Corporal punishment is — shockingly — legal in 19 US states. Even more shocking is how often it’s used on students with disabilities. Today in 21st century America, a 6-year-old autistic boy, Landon K., was paddled with an inch-thick paddle by an assistant principal in Mississippi. Another autistic student, 15-year-old Jonathan C., was placed in a chokehold by a male staff member in a school in Florida. His offense? Screaming in the cafeteria — which, given his autism diagnosis, could very well have occurred due to sensory overload and challenges communicating.
More than 200,000 children are struck each school year, according to Department of Justice data, and that’s just counting what is reported. Clearly it’s high time that our society and our government do something about the continued use of corporal punishment on our students and, especially, our students with disabilities. On September 22, the Ending Corporal Punishment in Schools Act (ECPSA) was reintroduced into Congress. The bill would prohibit school personnel from striking children in their care.
The ECPSA’s provisions are long overdue, especially in the case of children with disabilities.The U.S. Commission on Civil Rights has just released a report on peer-to-peer violence and bullying (PDF) that urges the Departments of Justice and Education to pay more attention to violence against students with disabilities. Such violence is a form of discrimination and is prohibited under federal law. It†is all the more harmful for children with disabilities, who already face many obstacles to learning and understanding social cues and norms:
- In a 2009 study, 94 percent of parents of children with Asperger’s Syndrome reported that their children had been bullied.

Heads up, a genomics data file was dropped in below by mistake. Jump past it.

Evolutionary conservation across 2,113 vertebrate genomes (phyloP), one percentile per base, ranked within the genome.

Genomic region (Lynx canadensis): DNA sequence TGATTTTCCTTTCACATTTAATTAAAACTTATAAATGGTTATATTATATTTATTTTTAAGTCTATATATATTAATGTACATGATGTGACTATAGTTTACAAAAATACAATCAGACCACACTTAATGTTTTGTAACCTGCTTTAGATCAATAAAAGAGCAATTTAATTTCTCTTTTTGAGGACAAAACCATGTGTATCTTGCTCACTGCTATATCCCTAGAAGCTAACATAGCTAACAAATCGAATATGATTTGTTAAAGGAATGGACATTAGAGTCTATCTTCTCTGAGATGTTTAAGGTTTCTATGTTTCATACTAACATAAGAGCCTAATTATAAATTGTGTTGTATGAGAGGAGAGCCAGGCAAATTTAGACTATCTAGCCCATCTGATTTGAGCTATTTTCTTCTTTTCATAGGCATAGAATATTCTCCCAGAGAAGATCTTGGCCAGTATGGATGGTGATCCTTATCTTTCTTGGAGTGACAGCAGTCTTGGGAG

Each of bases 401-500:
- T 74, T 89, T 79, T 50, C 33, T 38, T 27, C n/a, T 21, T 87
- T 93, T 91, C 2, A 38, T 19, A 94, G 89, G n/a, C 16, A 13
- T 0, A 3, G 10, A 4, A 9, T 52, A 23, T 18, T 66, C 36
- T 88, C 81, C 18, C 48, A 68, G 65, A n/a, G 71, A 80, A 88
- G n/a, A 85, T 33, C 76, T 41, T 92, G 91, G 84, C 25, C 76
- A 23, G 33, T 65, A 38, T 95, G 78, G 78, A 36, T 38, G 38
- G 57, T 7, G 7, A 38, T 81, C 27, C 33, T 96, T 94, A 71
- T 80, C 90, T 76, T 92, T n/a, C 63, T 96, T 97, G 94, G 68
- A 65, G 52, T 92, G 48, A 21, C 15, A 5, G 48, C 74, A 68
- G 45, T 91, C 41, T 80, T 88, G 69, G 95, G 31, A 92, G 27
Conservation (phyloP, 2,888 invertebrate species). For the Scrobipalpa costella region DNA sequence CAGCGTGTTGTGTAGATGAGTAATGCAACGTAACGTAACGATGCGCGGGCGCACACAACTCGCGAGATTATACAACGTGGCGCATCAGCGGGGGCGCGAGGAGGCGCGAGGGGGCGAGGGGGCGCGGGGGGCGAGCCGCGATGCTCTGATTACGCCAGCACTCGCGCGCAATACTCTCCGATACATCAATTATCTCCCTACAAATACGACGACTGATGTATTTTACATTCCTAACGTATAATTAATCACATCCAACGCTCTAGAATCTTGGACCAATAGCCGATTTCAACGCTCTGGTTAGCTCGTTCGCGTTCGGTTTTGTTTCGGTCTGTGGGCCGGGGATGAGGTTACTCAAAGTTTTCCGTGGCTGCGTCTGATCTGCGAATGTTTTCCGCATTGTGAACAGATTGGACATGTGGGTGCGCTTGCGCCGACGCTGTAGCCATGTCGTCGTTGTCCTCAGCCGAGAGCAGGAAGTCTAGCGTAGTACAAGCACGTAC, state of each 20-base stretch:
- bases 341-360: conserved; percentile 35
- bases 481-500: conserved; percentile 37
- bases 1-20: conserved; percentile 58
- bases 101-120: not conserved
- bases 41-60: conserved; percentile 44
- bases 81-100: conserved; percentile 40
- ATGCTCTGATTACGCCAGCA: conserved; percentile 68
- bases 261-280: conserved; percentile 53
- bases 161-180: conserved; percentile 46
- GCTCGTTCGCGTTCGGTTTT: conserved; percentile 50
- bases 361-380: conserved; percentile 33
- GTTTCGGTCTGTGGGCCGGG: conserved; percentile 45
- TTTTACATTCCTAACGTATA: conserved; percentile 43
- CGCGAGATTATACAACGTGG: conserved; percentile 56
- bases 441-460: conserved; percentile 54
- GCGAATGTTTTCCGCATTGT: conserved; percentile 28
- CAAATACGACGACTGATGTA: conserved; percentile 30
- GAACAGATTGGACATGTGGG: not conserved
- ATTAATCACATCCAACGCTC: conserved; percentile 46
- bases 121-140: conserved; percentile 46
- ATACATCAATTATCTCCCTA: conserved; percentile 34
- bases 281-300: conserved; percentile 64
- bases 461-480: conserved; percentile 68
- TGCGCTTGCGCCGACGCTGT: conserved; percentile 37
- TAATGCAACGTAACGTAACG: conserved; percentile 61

- 65 said that their children had been victimized by peers.
- 50 percent that their children had been “scared” by peers.
Another 2009 study (PDF) found that 39.6 percent of parents of autistic children reported their children had been bullied for over a year.†As many children with disabilities have difficulties communicating, the extent to which they are bullied and subjected to violence from peers may well be underreported.
In addition, many autistic children are subjected to physical restraint as a “behavioral technique” by school staff. In a recent court case in Indiana, a special education teacher was cleared of charges in using restraint procedures against a 12-year-old autistic boy. †The†US Department of Education has said that, by this fall, it will†issue guidelines to school districts about the use of restraints, seclusion and other aversive procedures in US public schools. But currently there are no federal guidelines for restraint and seclusion procedures; some states have regulations but many leave these to the discretion of individual school districts.
As Alice Farmer of Human Rights Watch reminds us, this year is the fifth since the United Nations issued a report about violence against children. Before the US can censure other countries for their treatment of children, should not we enact laws to ensure that our children are safe and are not subjected to violence and physical abuse by those who are purportedly looking out for them?
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Photo by Kelley Mari